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Federal complaint filed over 'staggering' number of migrant family separations in San Diego

Homeland Security says keeping families together a top priority
Posted at 5:55 PM, Dec 19, 2023
and last updated 2023-12-19 20:55:21-05

SAN YSIDRO, Calif. — A new complaint filed with the Department of Homeland Security alleges that migrants are routinely separated from their spouses, adult children, and other relatives after leaving federal custody.

A “staggering” 1,081 instances of migrant family separations have been documented in San Diego since September 13th, according to the federal complaint filed by four non-profit groups.

“We've had a number of really heart-wrenching cases,” said Meghan Zavala, data and policy analyst with Al Otro Lado, the non-profit that tracked the separations.

The group along with the ACLU, Jewish Family Service of San Diego and UCLA Center for Immigration Law and Policy allege some migrants have been separated for months from their loved ones. They give several examples in the federal complaint.

In one instance, they say a couple was separated for 49 days.

The complaint says the husband and wife from Bolivia were taken into custody in October and separated during processing.

Customs and Border Protection released the man at the San Ysidro Transit Center without his wife. “After weeks of regularly returning to the transit center in hopes of reuniting with his wife, he learned she was transferred to ICE custody in Texas,” the December 14th complaint says.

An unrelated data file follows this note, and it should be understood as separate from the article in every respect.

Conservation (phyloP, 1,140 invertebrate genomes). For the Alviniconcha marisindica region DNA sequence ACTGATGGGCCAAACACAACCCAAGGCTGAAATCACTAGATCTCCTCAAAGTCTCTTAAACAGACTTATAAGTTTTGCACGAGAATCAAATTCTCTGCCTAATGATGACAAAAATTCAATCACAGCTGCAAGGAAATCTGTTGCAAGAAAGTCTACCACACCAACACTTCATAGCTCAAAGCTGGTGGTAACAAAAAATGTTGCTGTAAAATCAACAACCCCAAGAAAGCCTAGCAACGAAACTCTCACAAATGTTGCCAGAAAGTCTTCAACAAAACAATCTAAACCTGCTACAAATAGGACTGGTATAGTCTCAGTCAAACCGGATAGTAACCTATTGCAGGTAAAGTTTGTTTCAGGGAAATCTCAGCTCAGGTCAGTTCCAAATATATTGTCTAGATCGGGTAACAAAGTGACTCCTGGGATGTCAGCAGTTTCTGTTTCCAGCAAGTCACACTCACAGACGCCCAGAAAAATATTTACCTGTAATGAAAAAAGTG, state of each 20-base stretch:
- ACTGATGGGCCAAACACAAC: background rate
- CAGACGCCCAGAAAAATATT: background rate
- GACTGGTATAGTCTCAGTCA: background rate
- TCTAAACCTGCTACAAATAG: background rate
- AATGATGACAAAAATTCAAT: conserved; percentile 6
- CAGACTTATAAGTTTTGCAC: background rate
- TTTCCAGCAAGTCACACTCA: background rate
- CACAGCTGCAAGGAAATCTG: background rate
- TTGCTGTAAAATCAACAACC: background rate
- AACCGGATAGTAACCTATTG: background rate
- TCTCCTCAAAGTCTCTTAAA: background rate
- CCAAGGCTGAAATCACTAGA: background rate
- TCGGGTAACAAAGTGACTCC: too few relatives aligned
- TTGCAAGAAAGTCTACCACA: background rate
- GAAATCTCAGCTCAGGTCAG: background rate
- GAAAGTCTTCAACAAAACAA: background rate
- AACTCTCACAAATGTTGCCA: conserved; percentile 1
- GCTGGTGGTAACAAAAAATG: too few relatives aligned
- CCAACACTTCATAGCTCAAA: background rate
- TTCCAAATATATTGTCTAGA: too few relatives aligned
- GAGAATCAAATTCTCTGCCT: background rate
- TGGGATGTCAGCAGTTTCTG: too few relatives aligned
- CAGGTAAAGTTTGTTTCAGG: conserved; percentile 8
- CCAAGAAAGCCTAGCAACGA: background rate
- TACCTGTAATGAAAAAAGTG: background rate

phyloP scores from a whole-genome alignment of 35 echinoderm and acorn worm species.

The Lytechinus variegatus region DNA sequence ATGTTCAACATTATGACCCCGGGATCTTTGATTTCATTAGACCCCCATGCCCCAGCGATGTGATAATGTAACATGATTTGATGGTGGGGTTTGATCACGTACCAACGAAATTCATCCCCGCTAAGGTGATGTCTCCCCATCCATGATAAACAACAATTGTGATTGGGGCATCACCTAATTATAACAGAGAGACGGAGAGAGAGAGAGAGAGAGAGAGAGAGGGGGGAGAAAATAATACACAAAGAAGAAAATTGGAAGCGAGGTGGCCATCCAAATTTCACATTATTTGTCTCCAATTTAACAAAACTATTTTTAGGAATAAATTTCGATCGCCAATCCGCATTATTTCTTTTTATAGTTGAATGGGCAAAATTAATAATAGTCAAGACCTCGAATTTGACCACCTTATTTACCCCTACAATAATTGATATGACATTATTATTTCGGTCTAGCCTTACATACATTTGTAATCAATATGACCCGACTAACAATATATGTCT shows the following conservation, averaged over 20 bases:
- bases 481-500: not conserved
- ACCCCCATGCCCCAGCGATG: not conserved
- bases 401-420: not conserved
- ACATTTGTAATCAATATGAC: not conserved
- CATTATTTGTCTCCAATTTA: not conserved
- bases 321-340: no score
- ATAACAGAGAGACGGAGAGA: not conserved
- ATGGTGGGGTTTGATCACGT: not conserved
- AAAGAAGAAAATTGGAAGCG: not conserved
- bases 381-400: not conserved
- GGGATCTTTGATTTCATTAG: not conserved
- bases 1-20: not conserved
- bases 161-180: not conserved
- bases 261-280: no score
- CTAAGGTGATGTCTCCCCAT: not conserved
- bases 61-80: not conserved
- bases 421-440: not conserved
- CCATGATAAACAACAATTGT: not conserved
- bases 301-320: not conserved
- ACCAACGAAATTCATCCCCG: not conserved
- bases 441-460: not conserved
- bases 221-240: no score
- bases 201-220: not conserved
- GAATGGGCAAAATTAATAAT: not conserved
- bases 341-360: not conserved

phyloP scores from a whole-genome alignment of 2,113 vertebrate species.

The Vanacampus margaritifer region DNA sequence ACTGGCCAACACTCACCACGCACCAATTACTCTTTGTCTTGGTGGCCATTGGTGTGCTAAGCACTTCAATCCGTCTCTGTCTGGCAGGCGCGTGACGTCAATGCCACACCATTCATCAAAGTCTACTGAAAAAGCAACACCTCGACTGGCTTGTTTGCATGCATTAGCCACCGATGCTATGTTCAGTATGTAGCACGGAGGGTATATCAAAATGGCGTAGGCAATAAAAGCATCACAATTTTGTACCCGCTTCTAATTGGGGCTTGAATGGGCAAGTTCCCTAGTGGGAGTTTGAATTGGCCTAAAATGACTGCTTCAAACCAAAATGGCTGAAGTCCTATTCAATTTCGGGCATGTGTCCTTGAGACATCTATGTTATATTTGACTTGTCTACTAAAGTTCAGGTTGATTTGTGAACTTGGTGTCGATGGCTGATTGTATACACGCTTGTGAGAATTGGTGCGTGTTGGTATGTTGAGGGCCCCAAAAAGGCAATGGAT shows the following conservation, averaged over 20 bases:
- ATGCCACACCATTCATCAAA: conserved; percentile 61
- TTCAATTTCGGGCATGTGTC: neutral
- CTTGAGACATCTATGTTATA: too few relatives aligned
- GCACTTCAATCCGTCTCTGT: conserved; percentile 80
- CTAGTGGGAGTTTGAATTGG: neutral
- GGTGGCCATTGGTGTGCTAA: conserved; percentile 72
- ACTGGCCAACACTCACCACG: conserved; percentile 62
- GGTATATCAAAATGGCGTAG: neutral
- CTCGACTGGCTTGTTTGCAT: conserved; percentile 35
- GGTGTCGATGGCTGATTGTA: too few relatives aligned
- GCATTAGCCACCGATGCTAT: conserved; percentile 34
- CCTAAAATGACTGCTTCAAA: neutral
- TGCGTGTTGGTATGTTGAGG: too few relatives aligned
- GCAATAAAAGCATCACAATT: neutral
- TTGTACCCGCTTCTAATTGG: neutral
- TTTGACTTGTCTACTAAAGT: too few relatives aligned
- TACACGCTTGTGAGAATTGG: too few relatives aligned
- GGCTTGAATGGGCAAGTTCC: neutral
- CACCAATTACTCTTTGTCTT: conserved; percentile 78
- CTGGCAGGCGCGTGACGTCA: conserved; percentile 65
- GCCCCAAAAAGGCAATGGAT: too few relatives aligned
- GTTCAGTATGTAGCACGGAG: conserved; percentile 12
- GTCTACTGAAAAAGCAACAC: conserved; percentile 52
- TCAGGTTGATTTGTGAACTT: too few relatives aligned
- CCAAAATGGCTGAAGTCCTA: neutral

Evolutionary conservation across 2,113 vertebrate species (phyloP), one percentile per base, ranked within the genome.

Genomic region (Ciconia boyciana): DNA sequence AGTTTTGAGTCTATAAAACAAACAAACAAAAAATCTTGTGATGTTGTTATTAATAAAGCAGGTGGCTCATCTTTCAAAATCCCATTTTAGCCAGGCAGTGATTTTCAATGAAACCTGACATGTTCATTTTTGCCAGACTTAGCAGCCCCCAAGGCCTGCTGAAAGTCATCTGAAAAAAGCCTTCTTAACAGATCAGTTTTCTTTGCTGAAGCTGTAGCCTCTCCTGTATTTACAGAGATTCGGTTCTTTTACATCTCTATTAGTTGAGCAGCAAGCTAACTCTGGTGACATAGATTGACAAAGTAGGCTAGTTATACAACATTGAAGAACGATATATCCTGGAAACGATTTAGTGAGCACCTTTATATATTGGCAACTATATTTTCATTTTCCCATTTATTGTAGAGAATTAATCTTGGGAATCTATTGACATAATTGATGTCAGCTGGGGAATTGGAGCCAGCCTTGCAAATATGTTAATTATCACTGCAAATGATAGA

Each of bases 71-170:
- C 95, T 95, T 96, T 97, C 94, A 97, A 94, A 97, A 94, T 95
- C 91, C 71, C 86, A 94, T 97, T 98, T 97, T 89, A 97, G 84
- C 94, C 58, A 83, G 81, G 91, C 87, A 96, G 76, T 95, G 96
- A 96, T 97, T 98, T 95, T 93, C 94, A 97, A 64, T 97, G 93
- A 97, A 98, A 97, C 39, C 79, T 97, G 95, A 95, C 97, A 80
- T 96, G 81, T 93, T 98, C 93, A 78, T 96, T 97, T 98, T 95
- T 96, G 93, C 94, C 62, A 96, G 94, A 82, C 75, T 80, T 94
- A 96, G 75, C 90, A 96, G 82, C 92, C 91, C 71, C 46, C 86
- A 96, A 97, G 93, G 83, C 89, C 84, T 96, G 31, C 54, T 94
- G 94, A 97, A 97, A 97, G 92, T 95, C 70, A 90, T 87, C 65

The migrant advocates say the family separations are a result of migrant street releases.

Since September, CBP and Border Patrol has dropped off tens of thousands of migrants at transit centers throughout San Diego County. The street releases come as shelters are overcapacity following a surge in illegal crossings.

A spokesperson for the Department of Homeland Security said the government has prioritized keeping families together at every step of the immigration process.

“Due to legal restrictions or operational considerations, there are instances where family units will not be processed or detained together. In cases where families are separated after processing, and we become aware of the issue, we take proactive steps to bring such family members back together.”

Earlier this month, the federal government settled a class action lawsuit with the ACLU over the separation of parents and children at the border during the Trump administration. The government is barred from reenacting the zero-tolerance policy over the next eight years.

The settlement doesn’t cover family encounters involving relationships other than a minor child and their parent or legal guardian.